I was struck by what one of my constituents said last weekend, which was that the attacks that happened in Paris could easily have happened in north Wales. There is no doubt that such attacks could happen not only in our major cities but in our towns and villages as well. There is immense concern about that. Let us assume that the House gives its support to the Prime Minister for these air strikes. Can he outline how he and his Secretaries of State will update the House on what is happening? If there is to be support, there must also be consensus afterwards.

As I have said, I am very happy to be guided by what the House would find most helpful. I think that regular updates from the Dispatch Box would be useful, and I would also be happy to have discussions with Select Committees as appropriate. Perhaps we could look at putting something into the motion, should a motion come forward, to guarantee regular updates so that colleagues could be kept informed.

We have heard shocking reports from the United Nations of the crimes against humanity perpetrated by ISIL against the civilian population in Syria, including the beheading of a female dentist for the crime of treating patients of both sexes. Does the Prime Minister agree that the only practicable way for us to hold the leadership of ISIL to account for these crimes against humanity is to engage in the type of military action that he is proposing?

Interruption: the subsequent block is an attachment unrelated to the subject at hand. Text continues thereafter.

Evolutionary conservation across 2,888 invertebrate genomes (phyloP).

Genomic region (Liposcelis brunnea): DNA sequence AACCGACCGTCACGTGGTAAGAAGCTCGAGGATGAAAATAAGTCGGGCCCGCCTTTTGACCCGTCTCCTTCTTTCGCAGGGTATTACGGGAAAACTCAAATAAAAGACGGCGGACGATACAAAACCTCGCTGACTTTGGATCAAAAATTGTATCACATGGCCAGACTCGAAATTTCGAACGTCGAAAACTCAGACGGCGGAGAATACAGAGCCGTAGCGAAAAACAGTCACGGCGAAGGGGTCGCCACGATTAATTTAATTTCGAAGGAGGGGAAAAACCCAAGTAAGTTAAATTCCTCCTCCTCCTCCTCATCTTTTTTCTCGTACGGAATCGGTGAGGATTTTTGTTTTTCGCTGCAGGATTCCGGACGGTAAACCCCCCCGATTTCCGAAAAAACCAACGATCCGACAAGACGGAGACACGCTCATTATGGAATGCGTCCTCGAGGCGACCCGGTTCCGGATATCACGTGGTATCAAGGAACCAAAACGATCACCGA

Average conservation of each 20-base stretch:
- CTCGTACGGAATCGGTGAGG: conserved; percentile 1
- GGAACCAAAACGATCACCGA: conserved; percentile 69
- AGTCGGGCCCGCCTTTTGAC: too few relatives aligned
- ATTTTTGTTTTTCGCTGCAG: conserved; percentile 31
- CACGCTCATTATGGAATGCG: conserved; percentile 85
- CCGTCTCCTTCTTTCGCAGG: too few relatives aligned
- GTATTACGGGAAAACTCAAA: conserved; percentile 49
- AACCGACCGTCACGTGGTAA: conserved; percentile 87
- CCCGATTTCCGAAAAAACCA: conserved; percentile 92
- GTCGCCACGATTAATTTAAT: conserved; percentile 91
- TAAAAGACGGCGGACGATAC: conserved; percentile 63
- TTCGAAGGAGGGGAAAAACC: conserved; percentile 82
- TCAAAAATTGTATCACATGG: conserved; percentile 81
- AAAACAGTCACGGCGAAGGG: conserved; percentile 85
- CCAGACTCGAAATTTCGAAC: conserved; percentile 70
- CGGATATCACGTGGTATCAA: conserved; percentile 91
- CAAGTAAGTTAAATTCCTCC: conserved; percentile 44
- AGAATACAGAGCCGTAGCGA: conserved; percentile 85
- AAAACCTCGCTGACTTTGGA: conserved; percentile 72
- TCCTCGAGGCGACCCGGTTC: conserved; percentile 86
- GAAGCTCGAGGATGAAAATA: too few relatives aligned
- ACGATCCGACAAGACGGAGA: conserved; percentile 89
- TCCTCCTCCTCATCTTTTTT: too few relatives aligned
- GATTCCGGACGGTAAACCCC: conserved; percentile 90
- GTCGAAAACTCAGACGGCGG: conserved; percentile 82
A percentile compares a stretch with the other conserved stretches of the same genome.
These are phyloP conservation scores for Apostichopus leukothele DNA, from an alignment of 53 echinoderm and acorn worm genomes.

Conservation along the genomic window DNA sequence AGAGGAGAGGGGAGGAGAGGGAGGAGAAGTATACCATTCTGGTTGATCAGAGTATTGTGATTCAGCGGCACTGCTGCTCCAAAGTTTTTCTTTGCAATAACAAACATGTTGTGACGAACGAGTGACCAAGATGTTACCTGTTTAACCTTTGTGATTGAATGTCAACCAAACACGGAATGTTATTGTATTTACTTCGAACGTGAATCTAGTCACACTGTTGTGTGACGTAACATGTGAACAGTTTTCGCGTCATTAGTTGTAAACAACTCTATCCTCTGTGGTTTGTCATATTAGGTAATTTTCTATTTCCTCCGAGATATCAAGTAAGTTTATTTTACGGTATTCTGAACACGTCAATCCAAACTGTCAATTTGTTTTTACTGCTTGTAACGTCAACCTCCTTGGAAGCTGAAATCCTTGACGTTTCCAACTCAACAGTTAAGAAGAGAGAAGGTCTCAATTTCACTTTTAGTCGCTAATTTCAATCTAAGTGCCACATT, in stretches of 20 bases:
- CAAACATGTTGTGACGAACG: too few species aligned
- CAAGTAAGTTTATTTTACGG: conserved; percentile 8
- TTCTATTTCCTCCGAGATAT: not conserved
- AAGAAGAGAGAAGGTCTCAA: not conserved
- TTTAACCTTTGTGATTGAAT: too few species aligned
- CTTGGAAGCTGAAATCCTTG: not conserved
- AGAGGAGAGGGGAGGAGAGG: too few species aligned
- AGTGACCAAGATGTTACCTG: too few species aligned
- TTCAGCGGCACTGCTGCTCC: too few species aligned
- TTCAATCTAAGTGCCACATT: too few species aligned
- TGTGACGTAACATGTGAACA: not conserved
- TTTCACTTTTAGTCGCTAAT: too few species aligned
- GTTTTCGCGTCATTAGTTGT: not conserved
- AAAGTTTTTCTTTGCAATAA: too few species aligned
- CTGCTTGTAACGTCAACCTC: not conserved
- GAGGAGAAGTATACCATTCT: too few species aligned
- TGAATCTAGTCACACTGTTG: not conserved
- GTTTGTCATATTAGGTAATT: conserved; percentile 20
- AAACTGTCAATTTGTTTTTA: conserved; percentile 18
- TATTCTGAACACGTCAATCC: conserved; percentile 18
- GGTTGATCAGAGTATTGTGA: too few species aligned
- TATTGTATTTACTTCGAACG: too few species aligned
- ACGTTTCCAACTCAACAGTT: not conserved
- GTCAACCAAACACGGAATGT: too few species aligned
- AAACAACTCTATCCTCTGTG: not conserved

My hon. Friend is absolutely right. He speaks clearly about this issue. Frankly, we should document the many crimes against Muslims in Syria and Iraq that are being carried out by this brutal organisation.

I was disappointed to hear the Prime Minister say that we cannot look back to what happened in Iraq, because if we do not look back, we will not learn anything. Would he concede that if the Chilcot inquiry had produced its report, we would be better informed as to how best to handle this complex situation?